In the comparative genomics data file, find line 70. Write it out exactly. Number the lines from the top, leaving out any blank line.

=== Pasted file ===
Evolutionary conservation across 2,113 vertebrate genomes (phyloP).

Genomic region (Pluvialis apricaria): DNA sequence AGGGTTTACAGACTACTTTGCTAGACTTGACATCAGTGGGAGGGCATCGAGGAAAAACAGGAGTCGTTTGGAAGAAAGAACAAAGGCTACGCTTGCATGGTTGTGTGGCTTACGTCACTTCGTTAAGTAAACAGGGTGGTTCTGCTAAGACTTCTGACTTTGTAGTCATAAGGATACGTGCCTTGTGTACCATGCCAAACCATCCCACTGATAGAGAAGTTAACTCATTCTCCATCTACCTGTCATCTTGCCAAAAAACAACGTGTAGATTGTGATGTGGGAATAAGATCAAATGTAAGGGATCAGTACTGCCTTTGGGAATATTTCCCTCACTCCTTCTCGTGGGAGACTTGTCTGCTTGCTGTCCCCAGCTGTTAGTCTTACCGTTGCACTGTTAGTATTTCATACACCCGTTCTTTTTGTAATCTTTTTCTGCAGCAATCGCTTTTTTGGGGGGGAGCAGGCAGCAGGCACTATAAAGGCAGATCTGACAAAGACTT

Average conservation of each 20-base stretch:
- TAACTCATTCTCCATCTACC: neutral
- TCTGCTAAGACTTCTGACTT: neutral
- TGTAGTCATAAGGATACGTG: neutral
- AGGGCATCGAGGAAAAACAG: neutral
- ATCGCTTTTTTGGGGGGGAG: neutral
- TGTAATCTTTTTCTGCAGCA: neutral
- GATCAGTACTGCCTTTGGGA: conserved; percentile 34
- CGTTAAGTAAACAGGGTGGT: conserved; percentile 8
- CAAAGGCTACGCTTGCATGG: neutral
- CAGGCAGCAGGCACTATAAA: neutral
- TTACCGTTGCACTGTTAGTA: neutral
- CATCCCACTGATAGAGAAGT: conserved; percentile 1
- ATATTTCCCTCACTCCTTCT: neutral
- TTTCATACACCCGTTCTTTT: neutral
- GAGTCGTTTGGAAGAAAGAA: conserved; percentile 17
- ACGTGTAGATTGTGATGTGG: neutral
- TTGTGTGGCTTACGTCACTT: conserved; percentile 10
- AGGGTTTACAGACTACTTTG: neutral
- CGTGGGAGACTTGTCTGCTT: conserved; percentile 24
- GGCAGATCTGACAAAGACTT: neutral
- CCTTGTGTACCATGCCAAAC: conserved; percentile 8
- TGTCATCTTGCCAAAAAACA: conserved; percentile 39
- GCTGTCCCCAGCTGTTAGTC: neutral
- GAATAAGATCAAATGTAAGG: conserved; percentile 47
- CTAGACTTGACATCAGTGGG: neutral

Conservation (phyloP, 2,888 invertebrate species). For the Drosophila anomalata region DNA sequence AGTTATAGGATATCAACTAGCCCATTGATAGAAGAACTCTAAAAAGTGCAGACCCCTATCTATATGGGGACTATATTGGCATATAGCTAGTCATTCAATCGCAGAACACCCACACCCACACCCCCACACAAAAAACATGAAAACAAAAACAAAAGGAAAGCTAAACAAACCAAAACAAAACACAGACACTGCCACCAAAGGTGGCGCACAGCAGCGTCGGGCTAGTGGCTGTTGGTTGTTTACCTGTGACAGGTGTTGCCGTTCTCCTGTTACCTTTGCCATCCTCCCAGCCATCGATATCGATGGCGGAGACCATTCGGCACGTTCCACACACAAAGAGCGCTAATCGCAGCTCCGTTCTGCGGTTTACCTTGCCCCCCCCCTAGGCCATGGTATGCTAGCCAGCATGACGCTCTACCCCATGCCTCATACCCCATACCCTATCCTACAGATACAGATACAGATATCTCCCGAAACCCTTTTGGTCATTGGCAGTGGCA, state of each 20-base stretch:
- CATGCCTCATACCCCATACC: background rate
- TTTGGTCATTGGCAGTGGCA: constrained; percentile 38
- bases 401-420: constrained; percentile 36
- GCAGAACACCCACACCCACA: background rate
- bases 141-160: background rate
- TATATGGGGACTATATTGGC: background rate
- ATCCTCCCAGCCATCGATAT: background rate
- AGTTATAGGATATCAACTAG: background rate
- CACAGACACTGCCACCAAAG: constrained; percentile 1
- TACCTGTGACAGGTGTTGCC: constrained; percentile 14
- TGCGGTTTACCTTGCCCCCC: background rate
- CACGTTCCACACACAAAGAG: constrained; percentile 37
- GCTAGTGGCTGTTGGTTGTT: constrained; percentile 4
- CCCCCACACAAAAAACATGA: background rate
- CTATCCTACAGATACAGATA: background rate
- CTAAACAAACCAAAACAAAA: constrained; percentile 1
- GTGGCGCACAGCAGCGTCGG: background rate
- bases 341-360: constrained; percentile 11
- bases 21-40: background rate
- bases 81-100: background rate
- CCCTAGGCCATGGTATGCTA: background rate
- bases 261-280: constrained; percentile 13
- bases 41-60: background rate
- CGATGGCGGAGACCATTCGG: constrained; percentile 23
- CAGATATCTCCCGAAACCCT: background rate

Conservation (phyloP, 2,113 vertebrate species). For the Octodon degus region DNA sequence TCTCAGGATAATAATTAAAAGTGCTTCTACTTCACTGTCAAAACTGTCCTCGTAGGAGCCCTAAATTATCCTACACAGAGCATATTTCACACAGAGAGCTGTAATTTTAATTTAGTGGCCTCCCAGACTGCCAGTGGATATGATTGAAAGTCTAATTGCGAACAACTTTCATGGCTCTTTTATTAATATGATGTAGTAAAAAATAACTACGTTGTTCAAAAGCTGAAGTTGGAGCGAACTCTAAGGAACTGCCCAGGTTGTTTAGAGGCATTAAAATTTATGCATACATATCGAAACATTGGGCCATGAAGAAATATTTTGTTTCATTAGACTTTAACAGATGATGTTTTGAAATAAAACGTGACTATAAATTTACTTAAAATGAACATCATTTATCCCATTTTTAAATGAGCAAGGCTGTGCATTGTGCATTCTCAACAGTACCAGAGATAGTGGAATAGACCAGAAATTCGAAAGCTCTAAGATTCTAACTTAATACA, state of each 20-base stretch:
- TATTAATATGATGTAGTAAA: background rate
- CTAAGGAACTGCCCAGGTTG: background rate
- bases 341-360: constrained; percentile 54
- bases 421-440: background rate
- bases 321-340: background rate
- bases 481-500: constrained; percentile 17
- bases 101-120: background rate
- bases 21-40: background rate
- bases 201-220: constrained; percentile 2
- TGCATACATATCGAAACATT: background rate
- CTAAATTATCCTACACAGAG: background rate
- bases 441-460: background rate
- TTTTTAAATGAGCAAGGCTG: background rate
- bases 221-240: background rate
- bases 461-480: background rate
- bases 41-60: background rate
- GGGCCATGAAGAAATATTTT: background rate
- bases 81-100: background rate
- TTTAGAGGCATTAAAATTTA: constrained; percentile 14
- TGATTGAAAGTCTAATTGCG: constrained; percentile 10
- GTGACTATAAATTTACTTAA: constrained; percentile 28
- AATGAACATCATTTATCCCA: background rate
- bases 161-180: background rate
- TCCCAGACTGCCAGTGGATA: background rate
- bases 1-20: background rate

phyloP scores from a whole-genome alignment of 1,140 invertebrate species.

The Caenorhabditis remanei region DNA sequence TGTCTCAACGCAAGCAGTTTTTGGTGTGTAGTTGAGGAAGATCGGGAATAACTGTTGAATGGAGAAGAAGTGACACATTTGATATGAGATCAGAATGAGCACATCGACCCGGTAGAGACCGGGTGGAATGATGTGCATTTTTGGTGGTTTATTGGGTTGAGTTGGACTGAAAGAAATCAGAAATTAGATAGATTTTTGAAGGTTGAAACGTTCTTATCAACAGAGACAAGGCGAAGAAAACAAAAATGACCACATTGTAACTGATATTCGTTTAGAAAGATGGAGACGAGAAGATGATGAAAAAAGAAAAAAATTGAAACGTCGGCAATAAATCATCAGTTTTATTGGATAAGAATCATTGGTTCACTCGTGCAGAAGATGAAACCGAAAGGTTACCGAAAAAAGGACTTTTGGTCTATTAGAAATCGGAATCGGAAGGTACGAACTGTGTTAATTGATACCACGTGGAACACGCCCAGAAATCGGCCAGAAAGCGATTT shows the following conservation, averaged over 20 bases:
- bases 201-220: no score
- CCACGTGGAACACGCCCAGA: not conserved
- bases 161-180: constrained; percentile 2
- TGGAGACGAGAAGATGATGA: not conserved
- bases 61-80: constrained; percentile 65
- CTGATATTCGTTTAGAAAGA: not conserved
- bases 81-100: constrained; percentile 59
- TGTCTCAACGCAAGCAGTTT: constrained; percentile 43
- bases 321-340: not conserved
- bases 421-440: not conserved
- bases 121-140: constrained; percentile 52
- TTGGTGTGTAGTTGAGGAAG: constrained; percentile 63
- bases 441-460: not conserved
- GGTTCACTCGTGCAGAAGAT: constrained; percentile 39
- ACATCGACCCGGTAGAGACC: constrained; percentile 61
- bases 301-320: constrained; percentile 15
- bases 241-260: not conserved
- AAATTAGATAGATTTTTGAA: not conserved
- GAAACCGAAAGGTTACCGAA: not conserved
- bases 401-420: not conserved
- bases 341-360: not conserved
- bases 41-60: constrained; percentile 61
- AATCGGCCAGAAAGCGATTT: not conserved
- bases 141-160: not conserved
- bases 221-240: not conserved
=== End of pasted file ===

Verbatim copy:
- bases 461-480: background rate